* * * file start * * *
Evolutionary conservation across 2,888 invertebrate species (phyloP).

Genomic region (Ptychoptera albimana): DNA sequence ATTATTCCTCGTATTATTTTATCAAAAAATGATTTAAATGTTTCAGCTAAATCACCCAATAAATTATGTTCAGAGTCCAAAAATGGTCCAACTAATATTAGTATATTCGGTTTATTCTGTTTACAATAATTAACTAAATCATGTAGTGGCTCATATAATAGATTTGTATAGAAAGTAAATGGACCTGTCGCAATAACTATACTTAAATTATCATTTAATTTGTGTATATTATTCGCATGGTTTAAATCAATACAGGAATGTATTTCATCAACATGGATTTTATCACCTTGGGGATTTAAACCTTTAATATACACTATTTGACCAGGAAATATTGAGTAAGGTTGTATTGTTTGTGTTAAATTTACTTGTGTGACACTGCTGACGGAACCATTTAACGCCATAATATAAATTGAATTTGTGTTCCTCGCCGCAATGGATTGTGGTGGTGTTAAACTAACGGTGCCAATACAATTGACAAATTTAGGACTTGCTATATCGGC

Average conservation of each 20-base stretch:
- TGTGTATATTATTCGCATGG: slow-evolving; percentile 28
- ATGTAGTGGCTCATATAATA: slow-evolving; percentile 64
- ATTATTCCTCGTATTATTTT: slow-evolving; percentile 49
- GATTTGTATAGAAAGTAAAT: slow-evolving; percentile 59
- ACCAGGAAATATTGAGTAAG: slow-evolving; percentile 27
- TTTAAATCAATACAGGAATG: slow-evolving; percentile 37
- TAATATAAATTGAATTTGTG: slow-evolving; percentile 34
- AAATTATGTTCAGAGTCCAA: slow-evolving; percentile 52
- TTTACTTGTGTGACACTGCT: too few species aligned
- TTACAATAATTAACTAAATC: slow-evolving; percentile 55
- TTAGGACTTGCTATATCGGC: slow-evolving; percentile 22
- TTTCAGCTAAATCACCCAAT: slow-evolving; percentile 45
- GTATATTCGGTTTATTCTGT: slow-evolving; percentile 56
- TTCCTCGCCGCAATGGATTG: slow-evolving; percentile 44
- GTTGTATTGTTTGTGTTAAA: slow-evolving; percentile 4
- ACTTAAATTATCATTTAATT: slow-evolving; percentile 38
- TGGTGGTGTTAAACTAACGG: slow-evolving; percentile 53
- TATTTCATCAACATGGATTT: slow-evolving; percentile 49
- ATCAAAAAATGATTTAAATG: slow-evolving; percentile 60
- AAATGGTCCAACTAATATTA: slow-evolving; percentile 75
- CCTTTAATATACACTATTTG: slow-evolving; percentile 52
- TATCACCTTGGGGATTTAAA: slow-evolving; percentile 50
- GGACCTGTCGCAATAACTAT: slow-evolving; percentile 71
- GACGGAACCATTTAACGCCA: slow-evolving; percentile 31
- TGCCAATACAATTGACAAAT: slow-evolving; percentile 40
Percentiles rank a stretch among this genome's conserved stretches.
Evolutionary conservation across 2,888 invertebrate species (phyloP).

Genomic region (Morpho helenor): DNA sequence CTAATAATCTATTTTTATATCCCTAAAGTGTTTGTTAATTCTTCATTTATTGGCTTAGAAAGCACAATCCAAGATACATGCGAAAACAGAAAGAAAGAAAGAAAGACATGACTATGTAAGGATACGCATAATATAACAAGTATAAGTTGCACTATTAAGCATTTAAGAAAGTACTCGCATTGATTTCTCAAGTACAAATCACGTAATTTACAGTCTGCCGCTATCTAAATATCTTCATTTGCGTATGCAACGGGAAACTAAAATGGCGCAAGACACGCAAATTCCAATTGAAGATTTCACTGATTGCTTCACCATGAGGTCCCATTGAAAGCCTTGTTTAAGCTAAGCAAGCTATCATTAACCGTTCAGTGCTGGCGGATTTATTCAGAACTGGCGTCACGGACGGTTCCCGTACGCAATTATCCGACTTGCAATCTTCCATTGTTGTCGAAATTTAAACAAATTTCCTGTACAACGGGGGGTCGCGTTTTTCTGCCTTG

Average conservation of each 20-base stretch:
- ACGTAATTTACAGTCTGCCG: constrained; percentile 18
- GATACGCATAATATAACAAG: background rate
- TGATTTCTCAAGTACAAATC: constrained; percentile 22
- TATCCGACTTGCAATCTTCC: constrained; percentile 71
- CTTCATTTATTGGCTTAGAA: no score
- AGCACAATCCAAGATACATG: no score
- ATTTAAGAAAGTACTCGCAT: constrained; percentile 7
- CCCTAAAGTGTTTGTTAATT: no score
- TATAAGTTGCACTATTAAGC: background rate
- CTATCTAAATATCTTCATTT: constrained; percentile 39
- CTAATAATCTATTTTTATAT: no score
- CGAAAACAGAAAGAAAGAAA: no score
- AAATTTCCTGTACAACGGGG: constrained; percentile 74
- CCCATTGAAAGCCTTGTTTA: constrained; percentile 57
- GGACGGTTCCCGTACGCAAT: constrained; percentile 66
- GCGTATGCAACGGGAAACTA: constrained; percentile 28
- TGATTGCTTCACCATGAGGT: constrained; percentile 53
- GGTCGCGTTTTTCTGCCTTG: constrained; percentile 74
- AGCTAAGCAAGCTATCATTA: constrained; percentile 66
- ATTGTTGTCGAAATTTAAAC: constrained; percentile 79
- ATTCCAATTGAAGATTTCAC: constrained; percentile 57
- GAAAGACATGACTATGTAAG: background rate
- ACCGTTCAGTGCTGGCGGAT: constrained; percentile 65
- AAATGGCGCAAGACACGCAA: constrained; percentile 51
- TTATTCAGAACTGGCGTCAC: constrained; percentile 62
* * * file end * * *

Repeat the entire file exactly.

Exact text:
Evolutionary conservation across 2,888 invertebrate species (phyloP).

Genomic region (Ptychoptera albimana): DNA sequence ATTATTCCTCGTATTATTTTATCAAAAAATGATTTAAATGTTTCAGCTAAATCACCCAATAAATTATGTTCAGAGTCCAAAAATGGTCCAACTAATATTAGTATATTCGGTTTATTCTGTTTACAATAATTAACTAAATCATGTAGTGGCTCATATAATAGATTTGTATAGAAAGTAAATGGACCTGTCGCAATAACTATACTTAAATTATCATTTAATTTGTGTATATTATTCGCATGGTTTAAATCAATACAGGAATGTATTTCATCAACATGGATTTTATCACCTTGGGGATTTAAACCTTTAATATACACTATTTGACCAGGAAATATTGAGTAAGGTTGTATTGTTTGTGTTAAATTTACTTGTGTGACACTGCTGACGGAACCATTTAACGCCATAATATAAATTGAATTTGTGTTCCTCGCCGCAATGGATTGTGGTGGTGTTAAACTAACGGTGCCAATACAATTGACAAATTTAGGACTTGCTATATCGGC

Average conservation of each 20-base stretch:
- TGTGTATATTATTCGCATGG: slow-evolving; percentile 28
- ATGTAGTGGCTCATATAATA: slow-evolving; percentile 64
- ATTATTCCTCGTATTATTTT: slow-evolving; percentile 49
- GATTTGTATAGAAAGTAAAT: slow-evolving; percentile 59
- ACCAGGAAATATTGAGTAAG: slow-evolving; percentile 27
- TTTAAATCAATACAGGAATG: slow-evolving; percentile 37
- TAATATAAATTGAATTTGTG: slow-evolving; percentile 34
- AAATTATGTTCAGAGTCCAA: slow-evolving; percentile 52
- TTTACTTGTGTGACACTGCT: too few species aligned
- TTACAATAATTAACTAAATC: slow-evolving; percentile 55
- TTAGGACTTGCTATATCGGC: slow-evolving; percentile 22
- TTTCAGCTAAATCACCCAAT: slow-evolving; percentile 45
- GTATATTCGGTTTATTCTGT: slow-evolving; percentile 56
- TTCCTCGCCGCAATGGATTG: slow-evolving; percentile 44
- GTTGTATTGTTTGTGTTAAA: slow-evolving; percentile 4
- ACTTAAATTATCATTTAATT: slow-evolving; percentile 38
- TGGTGGTGTTAAACTAACGG: slow-evolving; percentile 53
- TATTTCATCAACATGGATTT: slow-evolving; percentile 49
- ATCAAAAAATGATTTAAATG: slow-evolving; percentile 60
- AAATGGTCCAACTAATATTA: slow-evolving; percentile 75
- CCTTTAATATACACTATTTG: slow-evolving; percentile 52
- TATCACCTTGGGGATTTAAA: slow-evolving; percentile 50
- GGACCTGTCGCAATAACTAT: slow-evolving; percentile 71
- GACGGAACCATTTAACGCCA: slow-evolving; percentile 31
- TGCCAATACAATTGACAAAT: slow-evolving; percentile 40
Percentiles rank a stretch among this genome's conserved stretches.
Evolutionary conservation across 2,888 invertebrate species (phyloP).

Genomic region (Morpho helenor): DNA sequence CTAATAATCTATTTTTATATCCCTAAAGTGTTTGTTAATTCTTCATTTATTGGCTTAGAAAGCACAATCCAAGATACATGCGAAAACAGAAAGAAAGAAAGAAAGACATGACTATGTAAGGATACGCATAATATAACAAGTATAAGTTGCACTATTAAGCATTTAAGAAAGTACTCGCATTGATTTCTCAAGTACAAATCACGTAATTTACAGTCTGCCGCTATCTAAATATCTTCATTTGCGTATGCAACGGGAAACTAAAATGGCGCAAGACACGCAAATTCCAATTGAAGATTTCACTGATTGCTTCACCATGAGGTCCCATTGAAAGCCTTGTTTAAGCTAAGCAAGCTATCATTAACCGTTCAGTGCTGGCGGATTTATTCAGAACTGGCGTCACGGACGGTTCCCGTACGCAATTATCCGACTTGCAATCTTCCATTGTTGTCGAAATTTAAACAAATTTCCTGTACAACGGGGGGTCGCGTTTTTCTGCCTTG

Average conservation of each 20-base stretch:
- ACGTAATTTACAGTCTGCCG: constrained; percentile 18
- GATACGCATAATATAACAAG: background rate
- TGATTTCTCAAGTACAAATC: constrained; percentile 22
- TATCCGACTTGCAATCTTCC: constrained; percentile 71
- CTTCATTTATTGGCTTAGAA: no score
- AGCACAATCCAAGATACATG: no score
- ATTTAAGAAAGTACTCGCAT: constrained; percentile 7
- CCCTAAAGTGTTTGTTAATT: no score
- TATAAGTTGCACTATTAAGC: background rate
- CTATCTAAATATCTTCATTT: constrained; percentile 39
- CTAATAATCTATTTTTATAT: no score
- CGAAAACAGAAAGAAAGAAA: no score
- AAATTTCCTGTACAACGGGG: constrained; percentile 74
- CCCATTGAAAGCCTTGTTTA: constrained; percentile 57
- GGACGGTTCCCGTACGCAAT: constrained; percentile 66
- GCGTATGCAACGGGAAACTA: constrained; percentile 28
- TGATTGCTTCACCATGAGGT: constrained; percentile 53
- GGTCGCGTTTTTCTGCCTTG: constrained; percentile 74
- AGCTAAGCAAGCTATCATTA: constrained; percentile 66
- ATTGTTGTCGAAATTTAAAC: constrained; percentile 79
- ATTCCAATTGAAGATTTCAC: constrained; percentile 57
- GAAAGACATGACTATGTAAG: background rate
- ACCGTTCAGTGCTGGCGGAT: constrained; percentile 65
- AAATGGCGCAAGACACGCAA: constrained; percentile 51
- TTATTCAGAACTGGCGTCAC: constrained; percentile 62